Looking back at Web 2006 from 2025

Looking back at Web 2006 from 2025

Summary: Looking back from 2025, the year 2006 will be remembered for the “You,” the solipsistic Time Magazine Person of the Year selection. The image of the “me’s” and collective “you’s” locked into their computing devices, sloshing around in the primordial Internet social soup, increasingly connected, virtualized, overextended and tracked.

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TOPICS: Browser
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Looking back from 2025, the year 2006 will be remembered for the “You,” the solipsistic Time Magazine Person of the Year selection. The image of the “me’s” and collective “you’s” locked into their computing devices, sloshing around in the primordial Internet social soup, increasingly connected, virtualized, overextended and tracked. 

The Web became more active in the first decade of the 21st century, adding billions of text messengers, searchers and surfers, and millions of bloggers, videographers, podcasters added their expressive output to the global digital archive, the long tail getting longer but not bushier as the head of the tail sought to consolidate and capture more attention. Instead of page views, HMQUs (Hours per Month per Qualified User) became the core metric of success. Scholars, pundits and framers of everything Web grappled with defining the evolutionary shifts in Web usage and technologies, settling on a simple versioning schema, with the latter half of the decade labeled 2.0.

The early years of the 21st century Internet also set the stage for the shift from the one-way to the two-way, bidirectional Web, which associated symptoms of bipolar disorder, bursts of energy around themes, topics, events and depressive lulls as signals are crossed, increasing global conflict and marginalization at the edges of the Net. Nouns were replaced by verbs, signifying the active nature of the Web engagement--to Google, Flickr, Twitter, Sling, Ping etc.

As in the analog world, the struggle for power and domination was the most powerful undercurrent of the virtualscape, despite visions of profound democratization brought by the Internet and related technologies. Microsoft represented the old power waning as the new power, Google, attempted to extend its shadow over every facet of the digital world. As we know now, Microsoft and Google eventually merged, forming the trillion dollar Goosoft, which hosts and provides on demand services covering 80 percent of global Internet usage.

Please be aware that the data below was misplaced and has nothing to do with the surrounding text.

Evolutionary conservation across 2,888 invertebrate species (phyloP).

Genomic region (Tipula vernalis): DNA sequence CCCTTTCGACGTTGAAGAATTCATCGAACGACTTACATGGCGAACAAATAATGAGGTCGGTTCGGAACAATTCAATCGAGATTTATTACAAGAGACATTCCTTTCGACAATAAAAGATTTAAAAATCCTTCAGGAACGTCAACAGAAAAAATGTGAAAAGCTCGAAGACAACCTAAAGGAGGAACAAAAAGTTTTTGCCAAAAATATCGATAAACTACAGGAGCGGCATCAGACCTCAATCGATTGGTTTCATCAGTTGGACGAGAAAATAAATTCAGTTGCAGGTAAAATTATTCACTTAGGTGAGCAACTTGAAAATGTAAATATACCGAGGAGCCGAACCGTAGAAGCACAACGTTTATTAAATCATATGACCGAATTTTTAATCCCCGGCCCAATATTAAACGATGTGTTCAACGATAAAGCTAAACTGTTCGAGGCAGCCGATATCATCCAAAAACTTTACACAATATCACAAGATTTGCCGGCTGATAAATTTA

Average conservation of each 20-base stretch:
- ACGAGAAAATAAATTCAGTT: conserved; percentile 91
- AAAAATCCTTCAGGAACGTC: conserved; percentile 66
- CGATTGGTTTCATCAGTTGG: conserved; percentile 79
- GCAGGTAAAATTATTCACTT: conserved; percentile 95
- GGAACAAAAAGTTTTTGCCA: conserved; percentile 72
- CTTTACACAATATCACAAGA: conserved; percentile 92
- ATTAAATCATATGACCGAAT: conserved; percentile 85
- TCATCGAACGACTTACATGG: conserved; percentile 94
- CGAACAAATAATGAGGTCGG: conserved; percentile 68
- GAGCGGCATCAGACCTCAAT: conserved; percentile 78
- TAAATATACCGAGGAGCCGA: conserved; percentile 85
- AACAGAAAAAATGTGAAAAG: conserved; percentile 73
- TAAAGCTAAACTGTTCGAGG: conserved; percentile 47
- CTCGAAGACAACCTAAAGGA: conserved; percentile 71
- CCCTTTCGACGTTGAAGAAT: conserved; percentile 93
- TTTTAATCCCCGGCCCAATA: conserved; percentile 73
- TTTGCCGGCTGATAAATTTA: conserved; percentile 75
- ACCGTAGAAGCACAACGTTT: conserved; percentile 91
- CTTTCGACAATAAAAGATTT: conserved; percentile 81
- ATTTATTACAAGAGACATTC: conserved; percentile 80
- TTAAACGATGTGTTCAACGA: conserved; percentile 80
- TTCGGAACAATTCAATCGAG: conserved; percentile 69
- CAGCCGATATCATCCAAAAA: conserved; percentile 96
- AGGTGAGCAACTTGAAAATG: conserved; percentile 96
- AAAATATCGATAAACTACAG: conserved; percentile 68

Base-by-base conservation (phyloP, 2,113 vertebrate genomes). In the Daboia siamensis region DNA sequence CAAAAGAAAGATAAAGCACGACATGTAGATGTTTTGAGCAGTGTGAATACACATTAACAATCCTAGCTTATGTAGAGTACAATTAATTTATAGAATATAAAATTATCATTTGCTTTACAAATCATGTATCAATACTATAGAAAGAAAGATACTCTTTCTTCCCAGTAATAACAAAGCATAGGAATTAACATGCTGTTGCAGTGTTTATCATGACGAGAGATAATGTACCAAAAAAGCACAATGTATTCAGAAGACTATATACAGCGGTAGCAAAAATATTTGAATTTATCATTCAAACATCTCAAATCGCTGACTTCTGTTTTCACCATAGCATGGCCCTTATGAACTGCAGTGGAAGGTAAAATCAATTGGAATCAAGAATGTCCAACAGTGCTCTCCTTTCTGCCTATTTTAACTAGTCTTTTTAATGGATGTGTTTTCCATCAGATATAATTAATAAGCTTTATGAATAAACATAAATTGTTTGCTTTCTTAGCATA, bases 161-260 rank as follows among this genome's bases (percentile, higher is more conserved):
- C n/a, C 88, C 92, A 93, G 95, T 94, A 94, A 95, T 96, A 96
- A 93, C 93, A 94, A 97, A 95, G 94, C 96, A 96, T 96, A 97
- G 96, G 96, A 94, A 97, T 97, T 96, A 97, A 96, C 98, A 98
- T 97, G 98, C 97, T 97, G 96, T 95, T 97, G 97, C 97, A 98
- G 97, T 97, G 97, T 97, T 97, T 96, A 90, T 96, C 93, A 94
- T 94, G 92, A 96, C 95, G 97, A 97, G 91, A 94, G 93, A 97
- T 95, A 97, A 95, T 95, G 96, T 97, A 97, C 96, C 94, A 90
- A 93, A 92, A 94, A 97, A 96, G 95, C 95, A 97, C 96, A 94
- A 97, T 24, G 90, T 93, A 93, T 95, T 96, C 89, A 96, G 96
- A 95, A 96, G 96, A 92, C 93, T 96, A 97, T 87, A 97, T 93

Topic: Browser

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6 comments
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  • Is this the end of the revolution?

    Or it's total victory?
    See my small cartoon:
    http://geekandpoke.typepad.com/geekandpoke/2006/12/animal_farm.html

    Bye,
    Oliver
    owidder
  • mergermania

    I really prefer MicroGoo to GooSoft.
    The_Geezer
  • Wrong Year

    Should be 2525 to 2006, not 2025. Zager and Evans would be upsat with the misleading refernce to the future.
    joe@...
  • I agree but Wikisearch destroys Yahoo too.

    Yahaoo simply isnt open enough. Wikipedia is really a strong contender here. With full backing and cutting edge use and invention of Creative Commons and other types of open media it should really rival Google.
    Microsoft should be relegated to a consultant firm like they started out as to IBM, HP etc. They simply are too enamored with legalisms.
    Gridmaster
  • Rubbish

    Three people are credited with writing this pointless and idiotic waste of time. I wisk I had a job where I could hand in submissions that I obviously wrote to avoid doing 'real' work in a slack week. This is worse than a bad 'Dave Barry' humor column.

    People with no talent for humor should avoid trying to write a 'witty' new year piece like this. There was nothing funny and nothing insightful about this article.

    Let me think back to a term from the LAST century about junk like this,,, I've got it LAME.
    normmovie@...
  • Neither

    I would prefer "Microsoft" - the name remains after Microsoft eats Google, and then relegates it to the Vista "Search" button.
    Mr_Wizard